I drove into town to meet hubby.  We had a coffee and tested our wits with the day’s newspaper nonogram, which had an odd set of letters to play with. We managed a score of 17 words against the 34 the newspaper said they got.

Jauntily walking home hand-in-hand with hubby in the crisp bright day, he turned to me and said, just as we neared our street,

I think I’ll  get the hose out and wash the car“.

I stopped in my tracks…. I forgot the car! ***!!!**&&**!!   I left it parked in the town…..

Guess who walked back to retrieve it…..well, it was a nice day and I told myself the extra walk was good for me; and so it was.

 

nice car

nice vintage car….not mine

 

Courtesy Of Photobucket 

GREAT EXPECTATIONS…MAYBE

Oh great….there’s a reply to the email.  I click on the link and open it up.

You daft thing! It’s the one you’ve already read…..and it’s not the one.

I guess we all do it.

Just in case you’re wondering; no, it’s not a billet doux, or a Valentine’s message.  I am waiting for a quotation.

🙂

 

 

 

 

OF SANTA AND ELVES

1.To Sender

A quiet knock at the door at tea time when it was dark, revealed a man dressed all over in red.  He proffered me a box. What gave him away was the electronic signing machine in his hand. There was no doubt he was a 21st century e-Santa.  I think his elves were getting a lift in his reduced sized  square covered carriage. (Austerity measures).   It kept them out of the damp and cold.  e-Santa loved my hat, he said.

The wee elves have been pestering me to open up the box. Being sensitive to their demands, I did so, with the assistance of the large elf who resides here.  Nestling within the box were several beautiful packages. I have explained to the elves that for the time being, the packages will stay pristine and  reside in the big box in which they arrived.  Having found a ‘from’ label on the box, we know that you instructed the man in red and the little elfen people to endow us with this visitation and the gifts.  For this we mightily thank you.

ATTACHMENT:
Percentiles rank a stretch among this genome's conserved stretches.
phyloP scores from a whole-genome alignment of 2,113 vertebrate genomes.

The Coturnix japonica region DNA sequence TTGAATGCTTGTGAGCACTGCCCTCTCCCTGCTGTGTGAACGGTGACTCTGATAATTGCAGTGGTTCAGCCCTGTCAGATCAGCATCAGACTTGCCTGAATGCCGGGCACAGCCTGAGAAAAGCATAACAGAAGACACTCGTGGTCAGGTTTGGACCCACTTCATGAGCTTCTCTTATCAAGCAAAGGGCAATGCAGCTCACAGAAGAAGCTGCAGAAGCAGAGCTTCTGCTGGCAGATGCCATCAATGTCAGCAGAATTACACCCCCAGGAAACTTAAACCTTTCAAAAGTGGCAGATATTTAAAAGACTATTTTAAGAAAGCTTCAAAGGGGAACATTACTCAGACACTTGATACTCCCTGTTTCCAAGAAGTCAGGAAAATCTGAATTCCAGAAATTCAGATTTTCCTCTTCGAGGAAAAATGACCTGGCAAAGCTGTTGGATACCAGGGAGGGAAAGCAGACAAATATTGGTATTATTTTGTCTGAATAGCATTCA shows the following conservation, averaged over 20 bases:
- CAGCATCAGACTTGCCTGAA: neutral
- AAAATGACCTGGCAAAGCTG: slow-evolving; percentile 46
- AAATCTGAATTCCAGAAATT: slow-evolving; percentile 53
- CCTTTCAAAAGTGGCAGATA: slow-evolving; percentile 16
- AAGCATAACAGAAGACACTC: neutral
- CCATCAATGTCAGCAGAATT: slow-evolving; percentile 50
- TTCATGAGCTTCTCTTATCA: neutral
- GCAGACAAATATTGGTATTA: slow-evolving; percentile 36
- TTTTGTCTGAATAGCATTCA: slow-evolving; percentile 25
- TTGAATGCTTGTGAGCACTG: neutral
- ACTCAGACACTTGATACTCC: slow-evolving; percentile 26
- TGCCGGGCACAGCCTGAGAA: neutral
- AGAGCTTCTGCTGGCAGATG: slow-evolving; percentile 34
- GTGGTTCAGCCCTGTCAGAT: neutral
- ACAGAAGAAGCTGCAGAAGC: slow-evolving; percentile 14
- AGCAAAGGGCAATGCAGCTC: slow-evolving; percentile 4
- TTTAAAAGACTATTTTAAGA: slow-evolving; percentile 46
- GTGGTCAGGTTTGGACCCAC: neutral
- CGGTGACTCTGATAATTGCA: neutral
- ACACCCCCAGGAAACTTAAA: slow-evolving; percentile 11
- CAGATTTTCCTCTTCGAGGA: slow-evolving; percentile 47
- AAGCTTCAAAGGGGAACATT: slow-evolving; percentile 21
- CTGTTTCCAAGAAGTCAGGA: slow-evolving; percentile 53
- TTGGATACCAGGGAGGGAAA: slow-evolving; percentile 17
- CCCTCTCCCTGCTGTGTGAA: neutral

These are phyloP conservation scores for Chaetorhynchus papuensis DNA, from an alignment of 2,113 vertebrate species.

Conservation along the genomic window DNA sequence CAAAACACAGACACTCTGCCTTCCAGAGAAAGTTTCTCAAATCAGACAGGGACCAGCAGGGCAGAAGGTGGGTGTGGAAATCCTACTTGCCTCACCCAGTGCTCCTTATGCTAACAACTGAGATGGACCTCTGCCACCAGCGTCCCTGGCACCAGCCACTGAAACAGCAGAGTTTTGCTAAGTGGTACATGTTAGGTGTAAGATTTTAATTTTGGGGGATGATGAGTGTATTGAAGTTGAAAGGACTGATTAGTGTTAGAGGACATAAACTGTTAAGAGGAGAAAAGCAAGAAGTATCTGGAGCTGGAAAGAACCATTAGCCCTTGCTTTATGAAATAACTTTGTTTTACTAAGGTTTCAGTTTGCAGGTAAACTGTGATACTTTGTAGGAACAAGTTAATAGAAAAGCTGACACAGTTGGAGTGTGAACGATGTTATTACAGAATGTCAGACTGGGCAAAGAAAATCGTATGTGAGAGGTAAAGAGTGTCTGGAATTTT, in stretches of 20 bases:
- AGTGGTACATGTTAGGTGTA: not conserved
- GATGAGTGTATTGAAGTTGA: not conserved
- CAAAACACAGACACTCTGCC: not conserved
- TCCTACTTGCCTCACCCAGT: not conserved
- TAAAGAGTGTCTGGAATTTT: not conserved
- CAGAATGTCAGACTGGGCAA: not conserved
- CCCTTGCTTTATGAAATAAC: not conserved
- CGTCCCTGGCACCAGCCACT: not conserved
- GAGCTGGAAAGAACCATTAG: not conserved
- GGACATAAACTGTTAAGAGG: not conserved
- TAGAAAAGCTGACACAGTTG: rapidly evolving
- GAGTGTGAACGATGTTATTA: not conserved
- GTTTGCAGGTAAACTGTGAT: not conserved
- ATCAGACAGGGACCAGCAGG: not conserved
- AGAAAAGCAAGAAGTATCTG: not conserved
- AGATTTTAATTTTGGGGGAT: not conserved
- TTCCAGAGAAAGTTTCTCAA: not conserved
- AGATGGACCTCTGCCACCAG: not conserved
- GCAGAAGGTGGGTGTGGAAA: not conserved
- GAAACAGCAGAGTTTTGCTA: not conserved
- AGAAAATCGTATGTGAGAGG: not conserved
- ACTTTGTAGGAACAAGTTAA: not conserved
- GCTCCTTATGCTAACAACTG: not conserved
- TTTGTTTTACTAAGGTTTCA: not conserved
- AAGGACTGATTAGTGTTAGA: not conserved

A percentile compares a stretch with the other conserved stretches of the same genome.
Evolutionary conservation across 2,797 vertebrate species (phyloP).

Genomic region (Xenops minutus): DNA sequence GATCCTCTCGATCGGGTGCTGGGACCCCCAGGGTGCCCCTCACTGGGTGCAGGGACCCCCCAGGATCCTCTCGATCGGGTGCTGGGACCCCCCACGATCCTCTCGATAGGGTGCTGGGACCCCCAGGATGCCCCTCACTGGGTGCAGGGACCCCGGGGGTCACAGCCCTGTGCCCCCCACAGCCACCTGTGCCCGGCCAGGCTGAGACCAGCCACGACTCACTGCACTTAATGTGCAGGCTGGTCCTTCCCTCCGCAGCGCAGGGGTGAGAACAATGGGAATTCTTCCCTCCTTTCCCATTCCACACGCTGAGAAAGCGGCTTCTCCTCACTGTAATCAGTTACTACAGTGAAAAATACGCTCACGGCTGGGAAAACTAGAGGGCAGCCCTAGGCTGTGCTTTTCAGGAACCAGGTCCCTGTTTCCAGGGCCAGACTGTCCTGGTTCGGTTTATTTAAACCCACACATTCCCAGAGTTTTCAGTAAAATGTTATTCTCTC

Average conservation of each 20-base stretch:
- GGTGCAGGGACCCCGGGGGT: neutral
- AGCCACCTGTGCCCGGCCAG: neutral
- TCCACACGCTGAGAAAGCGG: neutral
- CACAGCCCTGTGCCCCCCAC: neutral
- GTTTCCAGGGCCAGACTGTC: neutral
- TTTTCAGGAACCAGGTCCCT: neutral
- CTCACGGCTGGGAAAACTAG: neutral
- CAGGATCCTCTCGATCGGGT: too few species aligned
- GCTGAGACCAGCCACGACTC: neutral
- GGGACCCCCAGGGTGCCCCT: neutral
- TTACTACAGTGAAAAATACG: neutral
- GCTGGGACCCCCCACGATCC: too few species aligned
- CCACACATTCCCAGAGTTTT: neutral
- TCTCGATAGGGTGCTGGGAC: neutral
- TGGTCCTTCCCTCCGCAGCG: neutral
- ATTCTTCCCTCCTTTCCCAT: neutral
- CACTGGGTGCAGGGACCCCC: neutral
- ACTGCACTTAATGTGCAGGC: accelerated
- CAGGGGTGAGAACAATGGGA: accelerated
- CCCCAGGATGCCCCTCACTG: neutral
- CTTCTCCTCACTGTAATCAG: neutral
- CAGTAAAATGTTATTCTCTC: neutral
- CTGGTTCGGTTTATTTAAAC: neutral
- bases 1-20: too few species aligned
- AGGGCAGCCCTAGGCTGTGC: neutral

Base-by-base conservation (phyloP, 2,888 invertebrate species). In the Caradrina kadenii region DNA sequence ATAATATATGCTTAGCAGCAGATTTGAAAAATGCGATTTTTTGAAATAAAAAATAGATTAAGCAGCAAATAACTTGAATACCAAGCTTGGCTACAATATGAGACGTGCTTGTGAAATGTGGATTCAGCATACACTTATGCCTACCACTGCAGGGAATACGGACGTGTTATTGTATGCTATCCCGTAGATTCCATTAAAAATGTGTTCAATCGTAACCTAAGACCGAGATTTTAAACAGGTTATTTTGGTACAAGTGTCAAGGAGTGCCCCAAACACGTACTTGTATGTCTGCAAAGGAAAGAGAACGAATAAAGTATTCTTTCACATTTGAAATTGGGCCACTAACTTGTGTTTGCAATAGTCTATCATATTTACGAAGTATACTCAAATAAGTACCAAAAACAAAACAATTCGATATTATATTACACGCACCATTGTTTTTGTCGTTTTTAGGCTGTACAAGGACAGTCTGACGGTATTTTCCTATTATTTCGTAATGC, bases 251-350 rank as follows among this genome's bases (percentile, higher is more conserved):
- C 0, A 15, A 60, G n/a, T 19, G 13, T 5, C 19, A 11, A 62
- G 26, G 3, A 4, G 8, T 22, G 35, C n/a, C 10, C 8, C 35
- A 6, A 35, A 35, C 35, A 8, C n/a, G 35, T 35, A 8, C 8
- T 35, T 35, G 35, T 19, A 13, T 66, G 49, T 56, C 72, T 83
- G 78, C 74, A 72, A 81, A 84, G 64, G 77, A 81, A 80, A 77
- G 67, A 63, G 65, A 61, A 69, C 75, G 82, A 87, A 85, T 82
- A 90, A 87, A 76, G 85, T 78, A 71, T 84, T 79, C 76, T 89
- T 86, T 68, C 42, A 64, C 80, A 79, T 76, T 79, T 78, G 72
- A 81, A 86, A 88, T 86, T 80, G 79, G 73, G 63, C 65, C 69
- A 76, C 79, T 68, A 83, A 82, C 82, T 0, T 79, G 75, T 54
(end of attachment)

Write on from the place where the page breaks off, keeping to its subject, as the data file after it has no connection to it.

2. From Sender

Glad it arrived OK. Given the way the weather’s been, I did ask Santa to take extra care. He asked, “Why?”. I replied, ” It looks like rain, dear”.

SELF-DESTRUCTING BLOG

Blog.Co.UK (BCUK), whose registered offices are in Germany, is completely removing its blogging platform during the day of the 15th December, 2015. It is a very final act. I have never before seen a blogging platform self-destruct out of all existence.  BCUK will be history.      smile emoticon kolobok

Blog UK was an intuitive site to use, a vibrant and supportive social site in its heyday, it was easy to make blog friends who actively shared comments. Its demise, though slow, was really inevitable after it was sold on. The new proprietors gave access to avalanches of spammers.   Inappropriate mails stopped being dealt with.  Lots of genuine bloggers voted with their feet. Many, like me, occasionally posted and kept in contact with favourite BCUK bloggers. Groups of friends kept going.  smile emoticon kolobok

Users of BCUK were given lots of warning of the proposed end, as were sister platforms in other parts of the world. At the same time we were given detailed instructions in English on how to export our posts to WordPress (WP) and how to save them.  The instructions would not work for the likes of Blogspot, where I was regularly posting.

The French bloggers also received their instructions in English!   smile emoticon kolobokI spent some time translating the instructions into French with the assistance of Google Translate. My translation was posted on the French site, with lots of grateful thanks.

Exporting blogs to WP was not difficult, though perfect, it was not. I will have to edit through ten years worth of posts. I have given it a rest while I’ve been learning to use WP.  By default WP has become my primary site.  It is a bit complicated and there is a lot of clunky programming.   Bloggers from other countries have found sites elsewhere and find it easier to stay in touch with me on Blogspot. smile emoticon kolobok

A few blog UK friends decided it was time to say goodbye to blogging.  Some have have connected up here on WP. It’s nice because linking up on WP with other people who want to genuinely inter-communicate in words about this and that, and not sell you something, is not easily facilitated with the WP set up. smile emoticon kolobok